Purpose: Quantifying stenosis in cardiac computed tomography angiography (CTA) images remains a difficult task, as image noise and cardiac motion can degrade image quality and distort underlying anatomic information. The purpose of this study was to develop a computational framework to objectively assess the precision of quantifying coronary stenosis in cardiac CTA.
Approach: The framework used models of coronary vessels and plaques, asymmetric motion point spread functions, CT image blur (task-based modulation transfer functions) and noise (noise-power spectrums), and an automated maximum-likelihood estimator implemented as a matched template squared-difference operator. These factors were integrated into an estimability index (e ′ ) as a task-based measure of image quality in cardiac CTA. The e ′ index was applied to assess how well it can to predict the quality of 132 clinical cases selected from the Prospective Multicenter Imaging Study for Evaluation of Chest Pain trial. The cases were divided into two cohorts, high quality and low quality, based on clinical scores and the concordance of clinical evaluations of cases by experienced cardiac imagers. The framework was also used to ascertain protocol factors for CTA Biomarker initiative of the Quantitative Imaging Biomarker Alliance (QIBA).
Results: The e ′ index categorized the patient datasets with an area under the curve of 0.985, an accuracy of 0.977, and an optimal e ′ threshold of 25.58 corresponding to a stenosis estimation precision (standard deviation) of 3.91%. Data resampling and training–test validation methods demonstrated stable classifier thresholds and receiver operating curve performance. The framework was successfully applicable to the QIBA objective.
Conclusions: A computational framework to objectively quantify stenosis estimation task performance was successfully implemented and was reflective of clinical results in the context of a prominent clinical trial with diverse sites, readers, scanners, acquisition protocols, and patients. It also demonstrated the potential for prospective optimization of imaging protocols toward targeted precision and measurement consistency in cardiac CT images.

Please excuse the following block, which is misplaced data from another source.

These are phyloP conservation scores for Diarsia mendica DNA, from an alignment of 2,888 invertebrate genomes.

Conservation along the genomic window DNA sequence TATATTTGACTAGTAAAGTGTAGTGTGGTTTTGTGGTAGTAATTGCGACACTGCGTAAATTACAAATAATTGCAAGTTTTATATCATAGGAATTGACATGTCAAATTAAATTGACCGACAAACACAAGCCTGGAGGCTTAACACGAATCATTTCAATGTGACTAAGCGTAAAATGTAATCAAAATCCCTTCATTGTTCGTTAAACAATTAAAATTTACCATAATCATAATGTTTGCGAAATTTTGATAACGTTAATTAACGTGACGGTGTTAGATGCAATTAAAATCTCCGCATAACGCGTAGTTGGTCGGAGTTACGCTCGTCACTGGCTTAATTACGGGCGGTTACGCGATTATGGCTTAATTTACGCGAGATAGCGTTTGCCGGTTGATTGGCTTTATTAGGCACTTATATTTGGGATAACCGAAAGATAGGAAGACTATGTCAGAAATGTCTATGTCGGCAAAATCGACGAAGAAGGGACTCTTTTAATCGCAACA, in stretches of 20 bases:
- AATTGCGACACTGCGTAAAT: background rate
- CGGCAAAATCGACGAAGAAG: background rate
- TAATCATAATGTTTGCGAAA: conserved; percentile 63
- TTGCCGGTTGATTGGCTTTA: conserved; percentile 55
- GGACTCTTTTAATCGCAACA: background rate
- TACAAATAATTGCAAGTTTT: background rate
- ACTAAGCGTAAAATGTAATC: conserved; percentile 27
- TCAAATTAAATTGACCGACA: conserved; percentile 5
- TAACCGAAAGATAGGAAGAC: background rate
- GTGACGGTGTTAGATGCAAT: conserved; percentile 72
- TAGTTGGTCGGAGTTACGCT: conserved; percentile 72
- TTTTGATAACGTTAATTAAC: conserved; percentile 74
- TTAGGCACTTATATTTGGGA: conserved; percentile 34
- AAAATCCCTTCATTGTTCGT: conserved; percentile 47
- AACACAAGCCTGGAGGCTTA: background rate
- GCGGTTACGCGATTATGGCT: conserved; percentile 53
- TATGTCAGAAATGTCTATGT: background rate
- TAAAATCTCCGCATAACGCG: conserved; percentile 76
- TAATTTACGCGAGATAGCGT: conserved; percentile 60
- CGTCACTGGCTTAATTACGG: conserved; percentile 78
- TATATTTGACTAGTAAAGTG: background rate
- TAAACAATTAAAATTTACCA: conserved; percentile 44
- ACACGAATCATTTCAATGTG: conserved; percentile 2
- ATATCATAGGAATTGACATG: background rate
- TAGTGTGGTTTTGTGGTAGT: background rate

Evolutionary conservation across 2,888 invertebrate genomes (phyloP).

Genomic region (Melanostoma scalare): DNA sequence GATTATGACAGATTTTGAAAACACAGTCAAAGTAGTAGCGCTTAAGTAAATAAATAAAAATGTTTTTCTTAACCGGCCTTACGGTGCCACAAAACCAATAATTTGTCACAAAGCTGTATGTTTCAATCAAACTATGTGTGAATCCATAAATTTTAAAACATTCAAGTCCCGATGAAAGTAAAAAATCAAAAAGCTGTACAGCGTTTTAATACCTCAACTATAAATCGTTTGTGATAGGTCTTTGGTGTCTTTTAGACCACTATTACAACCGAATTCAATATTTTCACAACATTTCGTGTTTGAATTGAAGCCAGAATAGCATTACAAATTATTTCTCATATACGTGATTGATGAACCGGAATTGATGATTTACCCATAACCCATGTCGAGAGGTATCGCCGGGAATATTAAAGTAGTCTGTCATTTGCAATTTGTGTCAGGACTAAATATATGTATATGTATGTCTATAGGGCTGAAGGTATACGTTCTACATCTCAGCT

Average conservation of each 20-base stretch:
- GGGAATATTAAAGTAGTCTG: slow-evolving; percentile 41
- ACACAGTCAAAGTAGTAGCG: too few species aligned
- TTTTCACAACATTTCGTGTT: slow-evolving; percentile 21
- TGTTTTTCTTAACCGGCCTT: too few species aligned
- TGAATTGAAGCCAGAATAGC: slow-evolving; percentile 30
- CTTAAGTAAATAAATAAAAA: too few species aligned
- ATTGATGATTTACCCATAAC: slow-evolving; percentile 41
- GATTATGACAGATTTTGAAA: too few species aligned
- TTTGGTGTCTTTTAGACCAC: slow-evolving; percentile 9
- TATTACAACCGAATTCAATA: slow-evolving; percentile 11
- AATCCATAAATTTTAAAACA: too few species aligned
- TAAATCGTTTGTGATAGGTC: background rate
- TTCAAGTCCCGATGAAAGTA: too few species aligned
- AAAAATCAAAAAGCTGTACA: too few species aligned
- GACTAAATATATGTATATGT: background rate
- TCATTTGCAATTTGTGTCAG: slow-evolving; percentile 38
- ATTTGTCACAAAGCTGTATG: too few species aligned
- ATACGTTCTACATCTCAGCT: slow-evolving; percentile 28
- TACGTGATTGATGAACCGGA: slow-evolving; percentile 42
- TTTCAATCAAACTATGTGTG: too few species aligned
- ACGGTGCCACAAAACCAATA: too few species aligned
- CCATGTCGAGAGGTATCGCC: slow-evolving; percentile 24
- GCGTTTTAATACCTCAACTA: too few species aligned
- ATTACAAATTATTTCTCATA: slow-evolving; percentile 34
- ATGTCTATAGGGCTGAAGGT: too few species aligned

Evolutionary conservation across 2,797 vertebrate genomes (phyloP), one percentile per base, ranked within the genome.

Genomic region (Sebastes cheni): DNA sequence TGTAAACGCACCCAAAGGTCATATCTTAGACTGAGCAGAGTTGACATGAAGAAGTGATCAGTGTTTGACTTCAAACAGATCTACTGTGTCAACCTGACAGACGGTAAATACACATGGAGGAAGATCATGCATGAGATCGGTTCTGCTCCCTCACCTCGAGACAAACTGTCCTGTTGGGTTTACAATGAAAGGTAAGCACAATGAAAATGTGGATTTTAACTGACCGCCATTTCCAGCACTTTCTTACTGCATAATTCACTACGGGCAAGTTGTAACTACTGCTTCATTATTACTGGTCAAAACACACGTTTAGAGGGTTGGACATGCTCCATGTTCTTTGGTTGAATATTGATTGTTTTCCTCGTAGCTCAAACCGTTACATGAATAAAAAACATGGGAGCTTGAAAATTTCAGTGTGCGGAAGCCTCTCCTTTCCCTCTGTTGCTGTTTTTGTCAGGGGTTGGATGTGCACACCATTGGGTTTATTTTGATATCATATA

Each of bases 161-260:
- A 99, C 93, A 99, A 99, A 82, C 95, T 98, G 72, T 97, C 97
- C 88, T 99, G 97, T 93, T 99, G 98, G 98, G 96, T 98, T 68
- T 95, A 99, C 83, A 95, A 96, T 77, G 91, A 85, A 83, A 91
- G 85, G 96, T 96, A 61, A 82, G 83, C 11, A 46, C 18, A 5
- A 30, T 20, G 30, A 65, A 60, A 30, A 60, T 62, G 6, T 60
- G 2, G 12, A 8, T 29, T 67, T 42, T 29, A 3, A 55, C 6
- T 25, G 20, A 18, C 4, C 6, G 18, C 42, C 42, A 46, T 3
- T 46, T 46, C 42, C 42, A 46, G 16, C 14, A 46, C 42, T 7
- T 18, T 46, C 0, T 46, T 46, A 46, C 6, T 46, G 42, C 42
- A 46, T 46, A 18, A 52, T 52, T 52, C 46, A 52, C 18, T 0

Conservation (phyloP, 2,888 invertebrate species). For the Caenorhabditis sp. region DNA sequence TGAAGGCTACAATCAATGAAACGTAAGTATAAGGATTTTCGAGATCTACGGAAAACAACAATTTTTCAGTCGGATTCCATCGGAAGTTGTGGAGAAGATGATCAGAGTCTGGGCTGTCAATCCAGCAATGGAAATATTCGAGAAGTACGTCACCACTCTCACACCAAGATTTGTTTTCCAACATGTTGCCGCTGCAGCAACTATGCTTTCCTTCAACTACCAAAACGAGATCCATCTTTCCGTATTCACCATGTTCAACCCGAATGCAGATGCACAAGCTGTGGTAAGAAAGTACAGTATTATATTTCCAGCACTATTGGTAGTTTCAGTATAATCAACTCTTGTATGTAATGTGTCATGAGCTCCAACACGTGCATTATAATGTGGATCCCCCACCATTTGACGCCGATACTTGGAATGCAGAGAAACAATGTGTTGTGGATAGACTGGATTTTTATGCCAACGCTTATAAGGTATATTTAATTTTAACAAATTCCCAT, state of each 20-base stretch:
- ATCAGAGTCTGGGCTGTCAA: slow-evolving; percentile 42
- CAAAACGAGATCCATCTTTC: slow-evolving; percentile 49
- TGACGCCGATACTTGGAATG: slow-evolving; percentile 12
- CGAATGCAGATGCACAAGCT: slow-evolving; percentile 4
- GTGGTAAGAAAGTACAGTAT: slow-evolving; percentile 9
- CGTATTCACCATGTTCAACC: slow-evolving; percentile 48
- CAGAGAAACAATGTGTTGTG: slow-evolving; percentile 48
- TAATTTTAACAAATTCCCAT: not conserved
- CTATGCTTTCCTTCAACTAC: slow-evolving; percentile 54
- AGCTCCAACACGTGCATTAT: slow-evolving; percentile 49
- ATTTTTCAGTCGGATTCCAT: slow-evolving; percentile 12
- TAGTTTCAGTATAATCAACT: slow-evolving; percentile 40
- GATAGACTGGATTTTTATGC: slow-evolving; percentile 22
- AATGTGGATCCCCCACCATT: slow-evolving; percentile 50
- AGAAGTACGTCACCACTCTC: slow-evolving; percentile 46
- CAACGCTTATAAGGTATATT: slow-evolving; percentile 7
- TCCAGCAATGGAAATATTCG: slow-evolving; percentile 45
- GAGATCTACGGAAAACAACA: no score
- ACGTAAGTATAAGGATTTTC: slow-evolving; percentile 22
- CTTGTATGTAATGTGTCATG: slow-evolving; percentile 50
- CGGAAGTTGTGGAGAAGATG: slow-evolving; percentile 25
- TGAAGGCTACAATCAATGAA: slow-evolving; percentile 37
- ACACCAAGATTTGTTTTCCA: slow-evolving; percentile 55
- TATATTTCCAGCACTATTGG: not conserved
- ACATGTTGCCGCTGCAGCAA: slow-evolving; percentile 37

Estimating parameters of clinical significance, like coronary stenosis, accurately and precisely from cardiac CT images remains a difficult task as image noise and cardiac motion can degrade image quality and distort underlying anatomic information. The purpose of this study was to develop a computational framework to objectively quantify stenosis estimation task performance of an ideal estimator in cardiac CT. The resulting scalar figure-of-merit, the estimability index (e’), serves as a cardiac CT specific task-based measure of image quality. The developed computational framework consisted of idealized coronary vessel and plaque models, asymmetric motion point spread functions (mPSF), CT image blur (MTF) and noise operators (NPS), and an automated maximum-likelihood estimator (MLE) implemented as a matched template squared-difference operator. Using this framework, e’ values were calculated for 131 clinical case scenarios from the Prospective Multicenter Imaging Study for Evaluation of Chest Pain (PROMISE) trial. The calculated e’ results were then utilized to classify patient cases into two exclusive cohorts, high-quality and low-quality, characterized by clinically meaningful differences in image quality. An e’ based linear classifier categorized the 131 patient datasets with an AUC of 0.96 (6 false-positives and 10 false-negatives), compared to an AUC of 0.89 (4 false-positives and 20 false-negatives) for a linear classifier based on contrast-to-noise ratio (CNR). In summary, a computational framework to objectively quantify stenosis estimation task performance was successfully implemented and was reflective of clinical results in the context of subset of a large clinical trial (PROMISE) with diverse sites, readers, scanners, acquisition protocols, and patient types.